Post note: I couldn’t have seen this one coming, either. SBRG took me to his father’s home for pot roast – and I met his lovely sister and his dad’s girlfriend. Surprisingly, it turned out to be one of my very favorite moments of the trip so far! Afterward we went to his apartment and – jammed. Ha! A cop even came to the door to shut us down. But no vibe, nothing else. And when my Uber never showed, he was a true gentleman and drove me home in the falling snow. A lovely night but can’t say I wasn’t once again just a little sad at the end of it all. I suppose he was just being respectful and professional. Who knows? (Seriously, is it me?)

February 25th, 2022

The second to final night of my trip. Staying in a luxurious bed of down in a beautiful home in Evanston… I’m the guest of a family whom I love and who loves me too… A couple with whom I have history, and so I’m totally comfortable here. Host Randy and I enjoyed some whiskey, a light snack and some good conversation before I tucked in. And earlier, I enjoyed a dinner with old friend Lisa. As I settle down for a moment of pause before I turn off the media, I realize that I couldn’t feel more perfect, satisfied and resolved as I do right now. Can’t begin to convey what I’ve experienced during this trip. So much that I’m confident I shall never be able to remember it all. The numerous personal interactions I’ve had are the huge gift that I take away from it all. And I’ve learned so much more from in-person visits with old friends than I ever could’ve gleaned from online exchanges. Can’t being to express the depth of insight I’ve been given. This trip has exceeded my expectations, in spite of its disappointments. It’s been a tiny miracle. A real joy.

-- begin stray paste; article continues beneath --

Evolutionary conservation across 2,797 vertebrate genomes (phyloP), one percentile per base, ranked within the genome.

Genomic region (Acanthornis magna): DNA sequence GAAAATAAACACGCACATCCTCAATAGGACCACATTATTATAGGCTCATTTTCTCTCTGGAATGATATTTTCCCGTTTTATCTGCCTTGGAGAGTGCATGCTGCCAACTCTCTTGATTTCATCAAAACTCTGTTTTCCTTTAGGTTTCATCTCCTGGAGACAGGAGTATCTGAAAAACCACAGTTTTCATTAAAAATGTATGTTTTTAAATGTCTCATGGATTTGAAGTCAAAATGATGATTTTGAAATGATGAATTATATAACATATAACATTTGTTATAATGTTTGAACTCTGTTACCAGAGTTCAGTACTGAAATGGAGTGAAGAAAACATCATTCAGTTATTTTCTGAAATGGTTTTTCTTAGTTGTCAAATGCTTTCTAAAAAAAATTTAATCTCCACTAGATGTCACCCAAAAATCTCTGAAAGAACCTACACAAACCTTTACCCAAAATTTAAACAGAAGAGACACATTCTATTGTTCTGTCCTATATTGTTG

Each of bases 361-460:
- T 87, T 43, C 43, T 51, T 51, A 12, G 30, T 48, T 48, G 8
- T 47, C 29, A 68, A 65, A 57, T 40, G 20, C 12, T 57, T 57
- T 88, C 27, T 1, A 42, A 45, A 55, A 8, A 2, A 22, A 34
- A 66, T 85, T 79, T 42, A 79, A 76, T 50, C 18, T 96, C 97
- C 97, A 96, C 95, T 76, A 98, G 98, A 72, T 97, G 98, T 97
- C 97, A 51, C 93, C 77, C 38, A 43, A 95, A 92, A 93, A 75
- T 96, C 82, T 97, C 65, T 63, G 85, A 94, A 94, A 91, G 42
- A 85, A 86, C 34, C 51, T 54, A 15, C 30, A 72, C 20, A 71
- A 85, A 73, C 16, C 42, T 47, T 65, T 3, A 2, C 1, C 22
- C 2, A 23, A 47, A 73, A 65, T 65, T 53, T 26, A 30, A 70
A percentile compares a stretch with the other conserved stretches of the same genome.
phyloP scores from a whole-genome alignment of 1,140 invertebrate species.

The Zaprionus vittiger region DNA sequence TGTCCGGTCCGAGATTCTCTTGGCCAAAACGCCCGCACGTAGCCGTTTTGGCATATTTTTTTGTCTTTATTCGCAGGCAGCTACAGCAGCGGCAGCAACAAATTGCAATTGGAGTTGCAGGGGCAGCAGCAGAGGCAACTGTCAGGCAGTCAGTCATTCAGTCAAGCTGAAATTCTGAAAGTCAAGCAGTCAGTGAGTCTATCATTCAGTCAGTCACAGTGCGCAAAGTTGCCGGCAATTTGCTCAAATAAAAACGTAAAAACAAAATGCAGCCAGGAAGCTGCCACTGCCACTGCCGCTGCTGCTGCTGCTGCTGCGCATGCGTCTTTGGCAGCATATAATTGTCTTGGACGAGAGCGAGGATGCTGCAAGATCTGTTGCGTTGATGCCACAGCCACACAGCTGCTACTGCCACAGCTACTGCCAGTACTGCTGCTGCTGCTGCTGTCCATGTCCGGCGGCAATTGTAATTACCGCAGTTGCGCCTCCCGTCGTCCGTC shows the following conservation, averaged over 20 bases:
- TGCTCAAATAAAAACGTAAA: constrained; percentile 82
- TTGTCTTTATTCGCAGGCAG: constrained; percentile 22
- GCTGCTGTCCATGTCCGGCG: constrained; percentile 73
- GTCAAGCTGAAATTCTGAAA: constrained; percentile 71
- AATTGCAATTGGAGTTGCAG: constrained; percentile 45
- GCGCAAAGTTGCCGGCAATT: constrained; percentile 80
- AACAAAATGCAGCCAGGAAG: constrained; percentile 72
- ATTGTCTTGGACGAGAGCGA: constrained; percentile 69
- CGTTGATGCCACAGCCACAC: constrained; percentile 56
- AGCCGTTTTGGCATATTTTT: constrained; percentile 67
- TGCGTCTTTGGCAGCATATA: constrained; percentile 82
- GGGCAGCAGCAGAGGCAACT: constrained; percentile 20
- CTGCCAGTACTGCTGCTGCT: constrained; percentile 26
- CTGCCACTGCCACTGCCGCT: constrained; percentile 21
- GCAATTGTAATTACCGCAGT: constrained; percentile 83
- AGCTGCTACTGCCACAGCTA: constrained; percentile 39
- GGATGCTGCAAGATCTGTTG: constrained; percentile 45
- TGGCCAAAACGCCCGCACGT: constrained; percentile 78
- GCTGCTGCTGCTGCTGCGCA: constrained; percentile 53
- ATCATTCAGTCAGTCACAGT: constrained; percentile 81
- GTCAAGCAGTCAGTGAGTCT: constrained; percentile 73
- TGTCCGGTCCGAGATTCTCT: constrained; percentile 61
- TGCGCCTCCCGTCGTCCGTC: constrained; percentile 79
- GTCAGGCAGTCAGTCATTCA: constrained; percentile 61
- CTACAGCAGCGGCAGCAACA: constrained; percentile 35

A true adventure.


Anecdotes and Takeaways (A post-Post digest):

Where to start? Firstly, I feel a bit naked. This post might be a case of TMI, but hell. I ain’t gettin any younger, and I’m beginning to feel like I have nothing to lose, and perhaps some insight or closure to gain. Nothing I’m saying here is all that shocking. And I’ve tried to provide a certain level of privacy to those I mention (save for a few links which the more tenacious among you may follow if you choose).

I’ve just about lost the timeline now, but I can say that among the many stops I made, one stands out: I went to the annual event called “My Sweet George” in honor of George Harrison’s birthday. It was at Martyrs’, a club I’ve played many times, and something of a landmark in Chicago culture. It was there that I met many old and dear friends, I heard wonderful music and even threw out a little flirty energy. Why the hell not? I had to feel a little emotional traction after all that rejection… It was a magical night, and now it exists as a treasured memory.

I fit a lot in on this trip. In thinking back, I’m overwhelmed, really. I sang on a friend’s song at his home studio, sat in with a rock band, sang on stage with a well-loved Chicago songwriter, enjoyed several wonderful home-cooked dinners, saw my old neighbors (and my old apartment!) – even saw my childhood home. I visited with a dozen or so friends and attended a few really fun nights of live music.

I can’t begin to express how restorative this trip was. I learned a lot about interpersonal relationships, too. Yeah, some of this experience was a letdown, but at the end of the day, the whole thing has helped me to usher in a new chapter. I’m no longer nervous about driving across country, nor about airplanes (panic attacks seem to have subsided for now). Hell, I even took a zipline over the rooftops of old Las Vegas. I was superwoman for a few weeks, and it was just what I needed.